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Facts About BMX Biking

author image Owen H. L. Davies
Owen H. L. Davies has been writing for more than three years for various publications, both U.S.- and U.K.-based, particularly for the SEO market. He was awarded a Batchelor of Arts (honours) in English from Southampton University in 2008. He is also a freelance specialist broadcaster, filmmaker and photographer.
Facts About BMX Biking
BMX stands for bicycle moto cross. Photo Credit Jupiterimages/Creatas/Getty Images

BMX, which stands for Bicycle Moto Cross, is a form of cycling that is considered to be an extreme sport. BMX bikes have a variety of uses and are tailored to the specific needs of the form of the sport that they are used for. BMX made its debut as an Olympic sport in the 2008 Games held in China.


According to bmx.bikebuy.co.uk, BMX originated in the late 1960s in Southern California. BMX was invented at the height of the popularity of motocross, a form of off-road motorcycling, as a result of youths seeking to imitate motocross styles of riding and racing but on pushbikes, which they modified and adapted to suit the dirt track conditions on which they raced.


The adapted bikes that the first BMX racers used were typically based on transport bikes, particularly the Schwinn Sting-Ray. But these transport bikes were not well suited to racing, tending to be too large and structurally weak. As a result bicycle manufacturers began to make standardized BMX bikes to meet the specific needs of the BMX racer and to respond to the jumps and dirt conditions of the BMX race track.

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Typical Race

According to hotsportslinks.com, the typical BMX race is fast, lasting 25 to 40 seconds. Races take place on a motocross modeled track of 900 to 1,100 feet in length with riders reaching speeds of 15 mph to 35 mph, according to the conditions of the individual track and the skill levels of the riders. A maximum of eight riders race at any time.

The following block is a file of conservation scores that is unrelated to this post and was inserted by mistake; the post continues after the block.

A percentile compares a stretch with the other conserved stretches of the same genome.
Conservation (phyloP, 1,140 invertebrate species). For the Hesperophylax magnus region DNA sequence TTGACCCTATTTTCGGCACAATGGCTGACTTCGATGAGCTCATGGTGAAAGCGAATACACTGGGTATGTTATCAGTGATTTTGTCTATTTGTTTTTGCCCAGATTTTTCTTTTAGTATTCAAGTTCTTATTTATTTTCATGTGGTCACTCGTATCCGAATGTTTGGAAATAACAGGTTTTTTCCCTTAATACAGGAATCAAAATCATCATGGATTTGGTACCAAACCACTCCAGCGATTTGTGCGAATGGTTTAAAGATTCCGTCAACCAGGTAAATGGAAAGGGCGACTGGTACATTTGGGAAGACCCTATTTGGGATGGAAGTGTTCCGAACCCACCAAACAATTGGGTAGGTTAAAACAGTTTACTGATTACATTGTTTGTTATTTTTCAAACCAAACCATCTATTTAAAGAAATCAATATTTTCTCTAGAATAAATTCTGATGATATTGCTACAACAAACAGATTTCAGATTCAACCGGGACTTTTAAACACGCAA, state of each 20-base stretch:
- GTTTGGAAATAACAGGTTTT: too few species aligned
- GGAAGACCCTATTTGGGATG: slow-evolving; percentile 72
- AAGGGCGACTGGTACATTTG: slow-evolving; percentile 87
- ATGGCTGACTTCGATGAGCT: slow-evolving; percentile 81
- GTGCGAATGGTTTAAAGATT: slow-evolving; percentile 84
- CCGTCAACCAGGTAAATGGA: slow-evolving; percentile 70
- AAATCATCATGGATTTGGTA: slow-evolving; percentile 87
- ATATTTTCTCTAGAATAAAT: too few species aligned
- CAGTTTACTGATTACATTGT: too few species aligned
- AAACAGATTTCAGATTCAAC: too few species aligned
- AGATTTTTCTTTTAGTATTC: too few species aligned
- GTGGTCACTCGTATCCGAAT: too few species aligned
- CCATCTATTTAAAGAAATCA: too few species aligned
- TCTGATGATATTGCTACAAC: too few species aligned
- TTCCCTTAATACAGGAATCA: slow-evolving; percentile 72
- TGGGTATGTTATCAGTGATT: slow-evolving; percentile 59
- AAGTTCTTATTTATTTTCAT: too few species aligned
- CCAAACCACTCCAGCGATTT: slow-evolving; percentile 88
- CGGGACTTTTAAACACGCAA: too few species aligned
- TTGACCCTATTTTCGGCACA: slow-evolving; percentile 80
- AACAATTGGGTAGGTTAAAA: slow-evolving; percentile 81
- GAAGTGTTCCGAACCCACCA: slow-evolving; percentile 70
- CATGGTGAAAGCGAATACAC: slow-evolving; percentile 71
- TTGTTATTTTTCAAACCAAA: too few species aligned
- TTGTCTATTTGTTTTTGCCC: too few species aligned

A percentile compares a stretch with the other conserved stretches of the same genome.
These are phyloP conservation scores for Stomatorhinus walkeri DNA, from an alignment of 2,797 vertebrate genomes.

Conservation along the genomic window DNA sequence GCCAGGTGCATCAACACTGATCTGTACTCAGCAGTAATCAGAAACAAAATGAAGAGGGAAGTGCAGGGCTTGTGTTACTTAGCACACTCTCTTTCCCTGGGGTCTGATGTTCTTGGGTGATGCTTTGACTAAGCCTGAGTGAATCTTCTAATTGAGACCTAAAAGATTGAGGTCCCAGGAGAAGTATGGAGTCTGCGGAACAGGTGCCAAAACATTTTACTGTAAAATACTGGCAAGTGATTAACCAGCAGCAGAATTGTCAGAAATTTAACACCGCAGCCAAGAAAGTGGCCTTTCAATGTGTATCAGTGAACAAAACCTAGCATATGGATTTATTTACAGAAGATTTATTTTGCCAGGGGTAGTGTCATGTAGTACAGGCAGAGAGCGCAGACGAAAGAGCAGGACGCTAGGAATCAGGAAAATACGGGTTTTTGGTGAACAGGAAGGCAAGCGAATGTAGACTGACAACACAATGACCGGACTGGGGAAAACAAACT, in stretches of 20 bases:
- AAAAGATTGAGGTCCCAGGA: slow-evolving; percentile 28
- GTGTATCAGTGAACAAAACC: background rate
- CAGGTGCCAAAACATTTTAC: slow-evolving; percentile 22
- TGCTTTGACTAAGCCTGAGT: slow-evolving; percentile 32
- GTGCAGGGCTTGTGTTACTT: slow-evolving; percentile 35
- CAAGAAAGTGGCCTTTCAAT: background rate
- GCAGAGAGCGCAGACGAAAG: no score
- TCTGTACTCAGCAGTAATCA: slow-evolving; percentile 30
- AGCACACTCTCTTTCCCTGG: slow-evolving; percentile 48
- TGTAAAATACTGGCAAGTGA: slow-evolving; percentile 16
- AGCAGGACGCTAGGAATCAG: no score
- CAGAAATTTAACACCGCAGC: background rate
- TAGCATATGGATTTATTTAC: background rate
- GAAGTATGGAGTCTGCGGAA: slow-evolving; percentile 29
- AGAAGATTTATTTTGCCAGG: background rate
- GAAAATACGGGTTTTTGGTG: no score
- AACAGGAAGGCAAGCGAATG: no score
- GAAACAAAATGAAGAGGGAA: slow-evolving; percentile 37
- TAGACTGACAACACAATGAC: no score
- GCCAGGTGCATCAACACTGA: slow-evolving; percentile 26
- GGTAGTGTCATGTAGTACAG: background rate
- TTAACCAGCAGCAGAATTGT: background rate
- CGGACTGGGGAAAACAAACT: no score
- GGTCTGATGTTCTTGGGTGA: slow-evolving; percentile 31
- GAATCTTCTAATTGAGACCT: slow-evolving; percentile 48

Key Features

The standard BMX bike has a number of distinguishing features. First, in terms of size, the BMX bike is much smaller than the standard road bike, with a strong fixed size frame. The BMX bike has only one fixed gear, making it simple to race although unsuited to transport riding. The BMX also features 20-inch wheels across the range, regardless of conditions, and high handle bars to give racers an upright position when riding.


Although BMX started predominantly with racing in mind, different variations of the sport were developed, including freestyle and dirt jump BMX. Freestyle BMX refers to the use of bikes for performing tricks on flatland and in skate parks. Dirt jump BMX involves riding off-road over dirt on bumpy surfaces. Accordingly, BMX bikes adapted to suit each variation. Freestyle bikes were given extra heavy-duty frames, axle pegs to allow riders to stand above the wheels and a headset on the handlebars to allow them to spin them through 360 degrees. Dirt jump bikes, meanwhile, were given a fusion of freestyle and race modifications, featuring knobbled tires, extra heavy duty frames and a only a back break.

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